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Sodom and Gomorrah: Part 1 (Cities of the Plains) Audio CD – Abridged, Audiobook

4.9 out of 5 stars 7 customer reviews

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Harry Potter and the Cursed Child
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Product Details

  • Audio CD
  • Publisher: Naxos Audio Books; Abridged edition edition (August 1998)
  • Language: English
  • ISBN-10: 9626341610
  • ISBN-13: 978-9626341612
  • Product Dimensions: 12.5 x 14.1 x 2.4 cm
  • Shipping Weight: 209 g
  • Average Customer Review: 4.9 out of 5 stars 7 customer reviews
  • Amazon Bestsellers Rank: #1,924,044 in Books (See Top 100 in Books)
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Product Description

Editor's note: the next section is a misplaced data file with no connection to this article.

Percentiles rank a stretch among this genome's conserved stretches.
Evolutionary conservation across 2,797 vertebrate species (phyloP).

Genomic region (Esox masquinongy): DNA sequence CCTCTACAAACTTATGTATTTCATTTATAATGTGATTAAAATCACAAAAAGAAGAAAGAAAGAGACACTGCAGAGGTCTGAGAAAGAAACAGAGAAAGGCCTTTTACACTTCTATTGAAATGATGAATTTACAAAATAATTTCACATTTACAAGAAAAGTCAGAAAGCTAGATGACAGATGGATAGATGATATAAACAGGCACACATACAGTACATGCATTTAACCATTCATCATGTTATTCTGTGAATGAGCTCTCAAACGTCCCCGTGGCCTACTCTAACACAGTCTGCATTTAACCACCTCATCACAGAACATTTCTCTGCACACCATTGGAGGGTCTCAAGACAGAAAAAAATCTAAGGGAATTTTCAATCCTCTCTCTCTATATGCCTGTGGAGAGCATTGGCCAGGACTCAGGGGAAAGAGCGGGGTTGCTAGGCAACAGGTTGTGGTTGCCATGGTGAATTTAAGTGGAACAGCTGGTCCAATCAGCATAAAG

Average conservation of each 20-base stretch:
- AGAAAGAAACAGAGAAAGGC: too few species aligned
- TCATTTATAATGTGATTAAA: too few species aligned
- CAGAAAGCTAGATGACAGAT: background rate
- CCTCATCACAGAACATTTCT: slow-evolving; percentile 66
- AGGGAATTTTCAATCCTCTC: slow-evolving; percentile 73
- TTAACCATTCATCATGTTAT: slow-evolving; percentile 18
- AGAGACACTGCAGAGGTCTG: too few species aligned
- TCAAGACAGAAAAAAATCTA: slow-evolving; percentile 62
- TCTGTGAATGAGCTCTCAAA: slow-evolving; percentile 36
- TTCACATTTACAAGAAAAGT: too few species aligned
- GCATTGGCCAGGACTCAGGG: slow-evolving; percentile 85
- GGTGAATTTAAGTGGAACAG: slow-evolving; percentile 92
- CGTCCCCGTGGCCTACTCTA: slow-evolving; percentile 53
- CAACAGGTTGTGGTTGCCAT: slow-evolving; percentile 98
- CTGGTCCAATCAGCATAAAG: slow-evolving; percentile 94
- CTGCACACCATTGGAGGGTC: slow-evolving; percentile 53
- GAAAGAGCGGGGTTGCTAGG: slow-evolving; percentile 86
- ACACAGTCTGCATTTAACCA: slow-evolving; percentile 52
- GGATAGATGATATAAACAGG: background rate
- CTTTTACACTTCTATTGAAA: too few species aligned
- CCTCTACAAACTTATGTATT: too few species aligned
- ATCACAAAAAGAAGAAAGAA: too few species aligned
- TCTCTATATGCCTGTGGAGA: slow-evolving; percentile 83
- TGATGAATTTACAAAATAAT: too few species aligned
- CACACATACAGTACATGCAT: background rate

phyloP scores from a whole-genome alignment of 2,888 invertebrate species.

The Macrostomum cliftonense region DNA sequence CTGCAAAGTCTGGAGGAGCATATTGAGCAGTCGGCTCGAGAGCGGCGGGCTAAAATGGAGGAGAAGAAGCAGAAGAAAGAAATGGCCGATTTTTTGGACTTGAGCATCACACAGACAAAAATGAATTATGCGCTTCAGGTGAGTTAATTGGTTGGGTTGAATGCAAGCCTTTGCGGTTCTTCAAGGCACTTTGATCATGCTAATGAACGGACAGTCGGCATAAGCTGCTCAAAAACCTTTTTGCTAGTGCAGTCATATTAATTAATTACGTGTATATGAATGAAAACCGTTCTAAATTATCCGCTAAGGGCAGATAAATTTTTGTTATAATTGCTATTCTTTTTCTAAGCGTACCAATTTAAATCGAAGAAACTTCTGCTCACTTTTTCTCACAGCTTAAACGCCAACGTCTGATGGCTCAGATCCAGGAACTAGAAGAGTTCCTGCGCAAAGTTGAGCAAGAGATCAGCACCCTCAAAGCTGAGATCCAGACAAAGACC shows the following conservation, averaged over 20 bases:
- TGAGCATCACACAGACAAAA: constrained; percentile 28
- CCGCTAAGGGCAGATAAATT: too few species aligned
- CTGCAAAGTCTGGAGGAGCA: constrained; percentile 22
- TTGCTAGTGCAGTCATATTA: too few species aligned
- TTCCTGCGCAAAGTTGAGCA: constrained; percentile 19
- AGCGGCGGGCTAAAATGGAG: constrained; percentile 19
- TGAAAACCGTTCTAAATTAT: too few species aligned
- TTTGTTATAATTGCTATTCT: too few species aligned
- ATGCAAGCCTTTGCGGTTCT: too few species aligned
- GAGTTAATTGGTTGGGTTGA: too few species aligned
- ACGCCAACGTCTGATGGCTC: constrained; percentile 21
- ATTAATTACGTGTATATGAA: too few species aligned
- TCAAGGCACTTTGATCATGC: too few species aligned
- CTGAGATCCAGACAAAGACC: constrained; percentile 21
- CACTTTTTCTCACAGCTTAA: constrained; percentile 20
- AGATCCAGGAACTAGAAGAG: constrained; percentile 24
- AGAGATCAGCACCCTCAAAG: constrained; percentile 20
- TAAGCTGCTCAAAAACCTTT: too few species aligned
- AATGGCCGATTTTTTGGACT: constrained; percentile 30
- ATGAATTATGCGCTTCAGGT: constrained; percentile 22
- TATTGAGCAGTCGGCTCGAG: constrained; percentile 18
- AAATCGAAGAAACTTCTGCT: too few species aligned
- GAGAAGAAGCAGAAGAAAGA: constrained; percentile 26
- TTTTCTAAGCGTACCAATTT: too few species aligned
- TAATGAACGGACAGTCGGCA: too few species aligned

“As close to being a definitive English version of the great novel as we are likely to get. This new edition will serve to introduce new generations of readers to what Somerset Maugham rightly described as the greatest novel of our century.” -- Allan Massie, Scotsman

“The best reading version yet.” -- The Times

From the Trade Paperback edition. --This text refers to an out of print or unavailable edition of this title.

From the Inside Flap

"Sodom and Gomorrah opens a new phase of "In Search of Lost Time. While watching the pollination of the Duchess de Guer-mantes's orchid, the narrator secretly observes a sexual encounter between two men. "Flower and plant have no conscious will," Samuel Beckett wrote of Proust's representation of sexuality. "They are shameless, exposing their genitals. And so in a sense are Proust's men and women . . . shameless. There is no question of right and wrong."
For this authoritative English-language edition, D. J. Enright has revised the late Terence Kilmartin's acclaimed reworking of C. K. Scott Moncrieff's translation to take into account the new definitive French editions of "A la recherche du temps perdu (the final volume of these new editions was published by the Bibliotheque de la Pleiade in 1989). --This text refers to the Paperback edition.